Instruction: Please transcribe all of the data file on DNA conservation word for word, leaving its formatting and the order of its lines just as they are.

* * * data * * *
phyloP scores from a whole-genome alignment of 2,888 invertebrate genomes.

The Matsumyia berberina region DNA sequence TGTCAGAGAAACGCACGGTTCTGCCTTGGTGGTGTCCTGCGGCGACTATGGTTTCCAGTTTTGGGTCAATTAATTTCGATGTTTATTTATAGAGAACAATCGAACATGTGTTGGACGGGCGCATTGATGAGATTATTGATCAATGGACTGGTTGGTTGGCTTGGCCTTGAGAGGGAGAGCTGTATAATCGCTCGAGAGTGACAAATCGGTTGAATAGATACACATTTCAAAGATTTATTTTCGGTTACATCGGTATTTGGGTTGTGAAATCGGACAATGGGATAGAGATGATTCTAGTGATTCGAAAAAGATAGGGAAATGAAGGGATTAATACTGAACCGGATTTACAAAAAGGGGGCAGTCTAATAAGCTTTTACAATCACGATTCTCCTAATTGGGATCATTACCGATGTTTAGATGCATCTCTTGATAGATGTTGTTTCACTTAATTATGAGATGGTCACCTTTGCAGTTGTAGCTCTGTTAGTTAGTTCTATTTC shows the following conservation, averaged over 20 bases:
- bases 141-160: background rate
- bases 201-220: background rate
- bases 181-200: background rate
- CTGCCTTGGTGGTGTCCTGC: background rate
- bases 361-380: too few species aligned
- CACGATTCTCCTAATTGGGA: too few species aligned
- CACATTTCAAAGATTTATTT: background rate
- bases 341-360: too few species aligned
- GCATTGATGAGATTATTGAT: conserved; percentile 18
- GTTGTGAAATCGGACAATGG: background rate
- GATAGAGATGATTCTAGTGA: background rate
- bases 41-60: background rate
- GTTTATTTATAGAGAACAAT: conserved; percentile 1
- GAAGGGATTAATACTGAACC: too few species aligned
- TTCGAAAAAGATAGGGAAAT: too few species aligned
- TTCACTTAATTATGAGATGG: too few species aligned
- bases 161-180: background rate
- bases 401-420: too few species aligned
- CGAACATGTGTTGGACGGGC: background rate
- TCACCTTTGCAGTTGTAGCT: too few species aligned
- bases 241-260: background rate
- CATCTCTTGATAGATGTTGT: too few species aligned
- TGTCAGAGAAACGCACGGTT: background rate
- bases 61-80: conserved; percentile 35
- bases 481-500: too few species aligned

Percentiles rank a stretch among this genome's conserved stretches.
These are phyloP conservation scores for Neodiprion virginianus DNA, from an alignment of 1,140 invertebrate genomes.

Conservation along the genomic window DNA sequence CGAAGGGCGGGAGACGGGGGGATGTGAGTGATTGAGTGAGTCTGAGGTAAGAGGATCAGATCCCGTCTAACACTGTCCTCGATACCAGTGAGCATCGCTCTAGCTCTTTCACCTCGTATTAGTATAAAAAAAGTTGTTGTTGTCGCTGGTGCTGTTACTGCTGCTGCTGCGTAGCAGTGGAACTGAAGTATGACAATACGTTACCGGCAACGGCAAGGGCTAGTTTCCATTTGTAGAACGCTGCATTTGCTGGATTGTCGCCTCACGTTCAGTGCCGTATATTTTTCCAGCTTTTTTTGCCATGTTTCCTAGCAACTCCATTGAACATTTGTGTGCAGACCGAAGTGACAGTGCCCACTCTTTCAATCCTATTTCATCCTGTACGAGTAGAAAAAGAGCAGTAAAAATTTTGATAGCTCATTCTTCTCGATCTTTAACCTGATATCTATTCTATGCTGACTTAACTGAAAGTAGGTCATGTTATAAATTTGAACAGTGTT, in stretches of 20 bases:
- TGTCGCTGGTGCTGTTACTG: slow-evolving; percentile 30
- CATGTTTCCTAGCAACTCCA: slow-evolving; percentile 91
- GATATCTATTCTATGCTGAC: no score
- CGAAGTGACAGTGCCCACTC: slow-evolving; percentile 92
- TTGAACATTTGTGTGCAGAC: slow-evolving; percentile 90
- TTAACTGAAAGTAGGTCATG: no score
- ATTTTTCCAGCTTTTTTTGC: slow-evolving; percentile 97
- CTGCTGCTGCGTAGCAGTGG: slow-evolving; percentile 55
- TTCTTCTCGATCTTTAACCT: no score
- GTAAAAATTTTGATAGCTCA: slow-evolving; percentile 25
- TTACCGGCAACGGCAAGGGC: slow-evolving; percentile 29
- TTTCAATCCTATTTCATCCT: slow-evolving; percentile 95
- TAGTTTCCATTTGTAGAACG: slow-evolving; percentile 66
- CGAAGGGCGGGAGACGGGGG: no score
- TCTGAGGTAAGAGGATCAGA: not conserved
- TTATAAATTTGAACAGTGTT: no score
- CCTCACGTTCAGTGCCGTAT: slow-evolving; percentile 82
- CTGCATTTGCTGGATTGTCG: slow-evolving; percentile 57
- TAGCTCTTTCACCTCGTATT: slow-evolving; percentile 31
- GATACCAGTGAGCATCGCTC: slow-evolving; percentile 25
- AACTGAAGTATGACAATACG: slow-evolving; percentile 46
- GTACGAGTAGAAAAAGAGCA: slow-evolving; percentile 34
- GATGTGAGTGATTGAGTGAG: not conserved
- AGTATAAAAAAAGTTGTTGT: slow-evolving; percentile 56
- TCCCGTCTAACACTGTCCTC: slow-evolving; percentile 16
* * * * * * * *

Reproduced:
phyloP scores from a whole-genome alignment of 2,888 invertebrate genomes.

The Matsumyia berberina region DNA sequence TGTCAGAGAAACGCACGGTTCTGCCTTGGTGGTGTCCTGCGGCGACTATGGTTTCCAGTTTTGGGTCAATTAATTTCGATGTTTATTTATAGAGAACAATCGAACATGTGTTGGACGGGCGCATTGATGAGATTATTGATCAATGGACTGGTTGGTTGGCTTGGCCTTGAGAGGGAGAGCTGTATAATCGCTCGAGAGTGACAAATCGGTTGAATAGATACACATTTCAAAGATTTATTTTCGGTTACATCGGTATTTGGGTTGTGAAATCGGACAATGGGATAGAGATGATTCTAGTGATTCGAAAAAGATAGGGAAATGAAGGGATTAATACTGAACCGGATTTACAAAAAGGGGGCAGTCTAATAAGCTTTTACAATCACGATTCTCCTAATTGGGATCATTACCGATGTTTAGATGCATCTCTTGATAGATGTTGTTTCACTTAATTATGAGATGGTCACCTTTGCAGTTGTAGCTCTGTTAGTTAGTTCTATTTC shows the following conservation, averaged over 20 bases:
- bases 141-160: background rate
- bases 201-220: background rate
- bases 181-200: background rate
- CTGCCTTGGTGGTGTCCTGC: background rate
- bases 361-380: too few species aligned
- CACGATTCTCCTAATTGGGA: too few species aligned
- CACATTTCAAAGATTTATTT: background rate
- bases 341-360: too few species aligned
- GCATTGATGAGATTATTGAT: conserved; percentile 18
- GTTGTGAAATCGGACAATGG: background rate
- GATAGAGATGATTCTAGTGA: background rate
- bases 41-60: background rate
- GTTTATTTATAGAGAACAAT: conserved; percentile 1
- GAAGGGATTAATACTGAACC: too few species aligned
- TTCGAAAAAGATAGGGAAAT: too few species aligned
- TTCACTTAATTATGAGATGG: too few species aligned
- bases 161-180: background rate
- bases 401-420: too few species aligned
- CGAACATGTGTTGGACGGGC: background rate
- TCACCTTTGCAGTTGTAGCT: too few species aligned
- bases 241-260: background rate
- CATCTCTTGATAGATGTTGT: too few species aligned
- TGTCAGAGAAACGCACGGTT: background rate
- bases 61-80: conserved; percentile 35
- bases 481-500: too few species aligned

Percentiles rank a stretch among this genome's conserved stretches.
These are phyloP conservation scores for Neodiprion virginianus DNA, from an alignment of 1,140 invertebrate genomes.

Conservation along the genomic window DNA sequence CGAAGGGCGGGAGACGGGGGGATGTGAGTGATTGAGTGAGTCTGAGGTAAGAGGATCAGATCCCGTCTAACACTGTCCTCGATACCAGTGAGCATCGCTCTAGCTCTTTCACCTCGTATTAGTATAAAAAAAGTTGTTGTTGTCGCTGGTGCTGTTACTGCTGCTGCTGCGTAGCAGTGGAACTGAAGTATGACAATACGTTACCGGCAACGGCAAGGGCTAGTTTCCATTTGTAGAACGCTGCATTTGCTGGATTGTCGCCTCACGTTCAGTGCCGTATATTTTTCCAGCTTTTTTTGCCATGTTTCCTAGCAACTCCATTGAACATTTGTGTGCAGACCGAAGTGACAGTGCCCACTCTTTCAATCCTATTTCATCCTGTACGAGTAGAAAAAGAGCAGTAAAAATTTTGATAGCTCATTCTTCTCGATCTTTAACCTGATATCTATTCTATGCTGACTTAACTGAAAGTAGGTCATGTTATAAATTTGAACAGTGTT, in stretches of 20 bases:
- TGTCGCTGGTGCTGTTACTG: slow-evolving; percentile 30
- CATGTTTCCTAGCAACTCCA: slow-evolving; percentile 91
- GATATCTATTCTATGCTGAC: no score
- CGAAGTGACAGTGCCCACTC: slow-evolving; percentile 92
- TTGAACATTTGTGTGCAGAC: slow-evolving; percentile 90
- TTAACTGAAAGTAGGTCATG: no score
- ATTTTTCCAGCTTTTTTTGC: slow-evolving; percentile 97
- CTGCTGCTGCGTAGCAGTGG: slow-evolving; percentile 55
- TTCTTCTCGATCTTTAACCT: no score
- GTAAAAATTTTGATAGCTCA: slow-evolving; percentile 25
- TTACCGGCAACGGCAAGGGC: slow-evolving; percentile 29
- TTTCAATCCTATTTCATCCT: slow-evolving; percentile 95
- TAGTTTCCATTTGTAGAACG: slow-evolving; percentile 66
- CGAAGGGCGGGAGACGGGGG: no score
- TCTGAGGTAAGAGGATCAGA: not conserved
- TTATAAATTTGAACAGTGTT: no score
- CCTCACGTTCAGTGCCGTAT: slow-evolving; percentile 82
- CTGCATTTGCTGGATTGTCG: slow-evolving; percentile 57
- TAGCTCTTTCACCTCGTATT: slow-evolving; percentile 31
- GATACCAGTGAGCATCGCTC: slow-evolving; percentile 25
- AACTGAAGTATGACAATACG: slow-evolving; percentile 46
- GTACGAGTAGAAAAAGAGCA: slow-evolving; percentile 34
- GATGTGAGTGATTGAGTGAG: not conserved
- AGTATAAAAAAAGTTGTTGT: slow-evolving; percentile 56
- TCCCGTCTAACACTGTCCTC: slow-evolving; percentile 16